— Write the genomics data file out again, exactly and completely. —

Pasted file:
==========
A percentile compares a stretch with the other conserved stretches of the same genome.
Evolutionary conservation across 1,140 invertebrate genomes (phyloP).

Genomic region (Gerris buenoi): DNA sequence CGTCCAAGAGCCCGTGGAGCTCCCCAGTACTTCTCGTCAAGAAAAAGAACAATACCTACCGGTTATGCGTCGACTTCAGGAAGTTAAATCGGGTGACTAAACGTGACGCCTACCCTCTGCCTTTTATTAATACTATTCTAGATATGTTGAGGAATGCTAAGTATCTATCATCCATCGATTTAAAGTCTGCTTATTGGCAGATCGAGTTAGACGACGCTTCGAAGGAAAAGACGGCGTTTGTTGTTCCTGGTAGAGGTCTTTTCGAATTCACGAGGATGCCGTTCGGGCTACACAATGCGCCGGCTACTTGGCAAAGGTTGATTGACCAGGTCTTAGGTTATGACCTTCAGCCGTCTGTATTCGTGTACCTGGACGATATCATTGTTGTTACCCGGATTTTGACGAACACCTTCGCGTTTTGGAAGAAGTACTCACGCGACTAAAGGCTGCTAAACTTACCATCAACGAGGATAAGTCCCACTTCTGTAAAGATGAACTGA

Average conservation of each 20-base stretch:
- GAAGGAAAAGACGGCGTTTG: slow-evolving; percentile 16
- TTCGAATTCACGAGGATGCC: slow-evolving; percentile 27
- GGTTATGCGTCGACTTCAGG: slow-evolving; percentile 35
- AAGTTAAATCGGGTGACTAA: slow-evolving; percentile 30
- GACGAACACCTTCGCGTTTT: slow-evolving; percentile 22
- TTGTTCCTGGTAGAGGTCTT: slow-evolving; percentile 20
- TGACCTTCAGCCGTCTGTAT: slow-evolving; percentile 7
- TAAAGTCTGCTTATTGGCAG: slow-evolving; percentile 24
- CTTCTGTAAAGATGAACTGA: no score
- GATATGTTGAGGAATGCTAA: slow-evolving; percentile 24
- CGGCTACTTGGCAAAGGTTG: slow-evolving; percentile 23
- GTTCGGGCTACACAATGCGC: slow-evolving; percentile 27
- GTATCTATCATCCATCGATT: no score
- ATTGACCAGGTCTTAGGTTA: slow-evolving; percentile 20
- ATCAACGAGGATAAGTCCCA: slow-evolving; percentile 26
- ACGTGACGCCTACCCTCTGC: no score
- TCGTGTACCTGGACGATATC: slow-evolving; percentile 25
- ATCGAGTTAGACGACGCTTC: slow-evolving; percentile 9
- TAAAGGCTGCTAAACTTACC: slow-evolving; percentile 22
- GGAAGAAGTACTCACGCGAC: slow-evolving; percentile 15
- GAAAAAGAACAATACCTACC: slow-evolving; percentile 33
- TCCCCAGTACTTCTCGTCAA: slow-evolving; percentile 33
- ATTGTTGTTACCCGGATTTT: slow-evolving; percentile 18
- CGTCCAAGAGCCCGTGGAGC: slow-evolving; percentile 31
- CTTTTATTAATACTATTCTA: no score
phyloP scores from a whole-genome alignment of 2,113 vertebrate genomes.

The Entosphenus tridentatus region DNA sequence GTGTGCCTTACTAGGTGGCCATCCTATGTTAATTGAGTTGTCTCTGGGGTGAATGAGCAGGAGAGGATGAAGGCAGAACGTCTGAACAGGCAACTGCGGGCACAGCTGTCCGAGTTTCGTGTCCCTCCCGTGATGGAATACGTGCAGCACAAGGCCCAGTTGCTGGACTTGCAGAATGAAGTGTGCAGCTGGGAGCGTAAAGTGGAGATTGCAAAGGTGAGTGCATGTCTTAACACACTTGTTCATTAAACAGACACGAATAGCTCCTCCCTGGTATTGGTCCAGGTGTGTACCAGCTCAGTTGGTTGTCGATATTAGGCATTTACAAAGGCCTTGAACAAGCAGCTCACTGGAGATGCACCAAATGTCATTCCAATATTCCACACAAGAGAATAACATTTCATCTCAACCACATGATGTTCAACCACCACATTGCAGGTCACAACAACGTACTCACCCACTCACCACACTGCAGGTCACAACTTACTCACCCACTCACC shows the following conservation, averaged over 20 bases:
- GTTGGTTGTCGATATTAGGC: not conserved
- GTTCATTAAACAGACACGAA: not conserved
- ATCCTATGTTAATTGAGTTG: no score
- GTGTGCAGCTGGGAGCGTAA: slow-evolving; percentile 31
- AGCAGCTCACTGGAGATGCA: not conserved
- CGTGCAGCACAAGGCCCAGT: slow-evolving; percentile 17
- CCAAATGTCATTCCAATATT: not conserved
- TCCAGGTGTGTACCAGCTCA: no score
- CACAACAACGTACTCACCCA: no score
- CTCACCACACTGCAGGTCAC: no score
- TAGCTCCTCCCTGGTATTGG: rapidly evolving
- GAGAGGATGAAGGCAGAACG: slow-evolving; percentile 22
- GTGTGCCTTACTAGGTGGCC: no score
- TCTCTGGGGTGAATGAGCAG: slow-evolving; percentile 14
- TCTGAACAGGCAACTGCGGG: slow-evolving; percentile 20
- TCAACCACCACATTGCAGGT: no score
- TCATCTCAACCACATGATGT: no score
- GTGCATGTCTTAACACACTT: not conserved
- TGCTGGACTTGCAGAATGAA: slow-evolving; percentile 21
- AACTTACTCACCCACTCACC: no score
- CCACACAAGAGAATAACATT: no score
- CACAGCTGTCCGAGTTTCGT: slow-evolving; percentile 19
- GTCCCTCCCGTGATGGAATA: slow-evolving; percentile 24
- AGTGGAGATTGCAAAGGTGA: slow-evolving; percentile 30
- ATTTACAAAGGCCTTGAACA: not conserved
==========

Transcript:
A percentile compares a stretch with the other conserved stretches of the same genome.
Evolutionary conservation across 1,140 invertebrate genomes (phyloP).

Genomic region (Gerris buenoi): DNA sequence CGTCCAAGAGCCCGTGGAGCTCCCCAGTACTTCTCGTCAAGAAAAAGAACAATACCTACCGGTTATGCGTCGACTTCAGGAAGTTAAATCGGGTGACTAAACGTGACGCCTACCCTCTGCCTTTTATTAATACTATTCTAGATATGTTGAGGAATGCTAAGTATCTATCATCCATCGATTTAAAGTCTGCTTATTGGCAGATCGAGTTAGACGACGCTTCGAAGGAAAAGACGGCGTTTGTTGTTCCTGGTAGAGGTCTTTTCGAATTCACGAGGATGCCGTTCGGGCTACACAATGCGCCGGCTACTTGGCAAAGGTTGATTGACCAGGTCTTAGGTTATGACCTTCAGCCGTCTGTATTCGTGTACCTGGACGATATCATTGTTGTTACCCGGATTTTGACGAACACCTTCGCGTTTTGGAAGAAGTACTCACGCGACTAAAGGCTGCTAAACTTACCATCAACGAGGATAAGTCCCACTTCTGTAAAGATGAACTGA

Average conservation of each 20-base stretch:
- GAAGGAAAAGACGGCGTTTG: slow-evolving; percentile 16
- TTCGAATTCACGAGGATGCC: slow-evolving; percentile 27
- GGTTATGCGTCGACTTCAGG: slow-evolving; percentile 35
- AAGTTAAATCGGGTGACTAA: slow-evolving; percentile 30
- GACGAACACCTTCGCGTTTT: slow-evolving; percentile 22
- TTGTTCCTGGTAGAGGTCTT: slow-evolving; percentile 20
- TGACCTTCAGCCGTCTGTAT: slow-evolving; percentile 7
- TAAAGTCTGCTTATTGGCAG: slow-evolving; percentile 24
- CTTCTGTAAAGATGAACTGA: no score
- GATATGTTGAGGAATGCTAA: slow-evolving; percentile 24
- CGGCTACTTGGCAAAGGTTG: slow-evolving; percentile 23
- GTTCGGGCTACACAATGCGC: slow-evolving; percentile 27
- GTATCTATCATCCATCGATT: no score
- ATTGACCAGGTCTTAGGTTA: slow-evolving; percentile 20
- ATCAACGAGGATAAGTCCCA: slow-evolving; percentile 26
- ACGTGACGCCTACCCTCTGC: no score
- TCGTGTACCTGGACGATATC: slow-evolving; percentile 25
- ATCGAGTTAGACGACGCTTC: slow-evolving; percentile 9
- TAAAGGCTGCTAAACTTACC: slow-evolving; percentile 22
- GGAAGAAGTACTCACGCGAC: slow-evolving; percentile 15
- GAAAAAGAACAATACCTACC: slow-evolving; percentile 33
- TCCCCAGTACTTCTCGTCAA: slow-evolving; percentile 33
- ATTGTTGTTACCCGGATTTT: slow-evolving; percentile 18
- CGTCCAAGAGCCCGTGGAGC: slow-evolving; percentile 31
- CTTTTATTAATACTATTCTA: no score
phyloP scores from a whole-genome alignment of 2,113 vertebrate genomes.

The Entosphenus tridentatus region DNA sequence GTGTGCCTTACTAGGTGGCCATCCTATGTTAATTGAGTTGTCTCTGGGGTGAATGAGCAGGAGAGGATGAAGGCAGAACGTCTGAACAGGCAACTGCGGGCACAGCTGTCCGAGTTTCGTGTCCCTCCCGTGATGGAATACGTGCAGCACAAGGCCCAGTTGCTGGACTTGCAGAATGAAGTGTGCAGCTGGGAGCGTAAAGTGGAGATTGCAAAGGTGAGTGCATGTCTTAACACACTTGTTCATTAAACAGACACGAATAGCTCCTCCCTGGTATTGGTCCAGGTGTGTACCAGCTCAGTTGGTTGTCGATATTAGGCATTTACAAAGGCCTTGAACAAGCAGCTCACTGGAGATGCACCAAATGTCATTCCAATATTCCACACAAGAGAATAACATTTCATCTCAACCACATGATGTTCAACCACCACATTGCAGGTCACAACAACGTACTCACCCACTCACCACACTGCAGGTCACAACTTACTCACCCACTCACC shows the following conservation, averaged over 20 bases:
- GTTGGTTGTCGATATTAGGC: not conserved
- GTTCATTAAACAGACACGAA: not conserved
- ATCCTATGTTAATTGAGTTG: no score
- GTGTGCAGCTGGGAGCGTAA: slow-evolving; percentile 31
- AGCAGCTCACTGGAGATGCA: not conserved
- CGTGCAGCACAAGGCCCAGT: slow-evolving; percentile 17
- CCAAATGTCATTCCAATATT: not conserved
- TCCAGGTGTGTACCAGCTCA: no score
- CACAACAACGTACTCACCCA: no score
- CTCACCACACTGCAGGTCAC: no score
- TAGCTCCTCCCTGGTATTGG: rapidly evolving
- GAGAGGATGAAGGCAGAACG: slow-evolving; percentile 22
- GTGTGCCTTACTAGGTGGCC: no score
- TCTCTGGGGTGAATGAGCAG: slow-evolving; percentile 14
- TCTGAACAGGCAACTGCGGG: slow-evolving; percentile 20
- TCAACCACCACATTGCAGGT: no score
- TCATCTCAACCACATGATGT: no score
- GTGCATGTCTTAACACACTT: not conserved
- TGCTGGACTTGCAGAATGAA: slow-evolving; percentile 21
- AACTTACTCACCCACTCACC: no score
- CCACACAAGAGAATAACATT: no score
- CACAGCTGTCCGAGTTTCGT: slow-evolving; percentile 19
- GTCCCTCCCGTGATGGAATA: slow-evolving; percentile 24
- AGTGGAGATTGCAAAGGTGA: slow-evolving; percentile 30
- ATTTACAAAGGCCTTGAACA: not conserved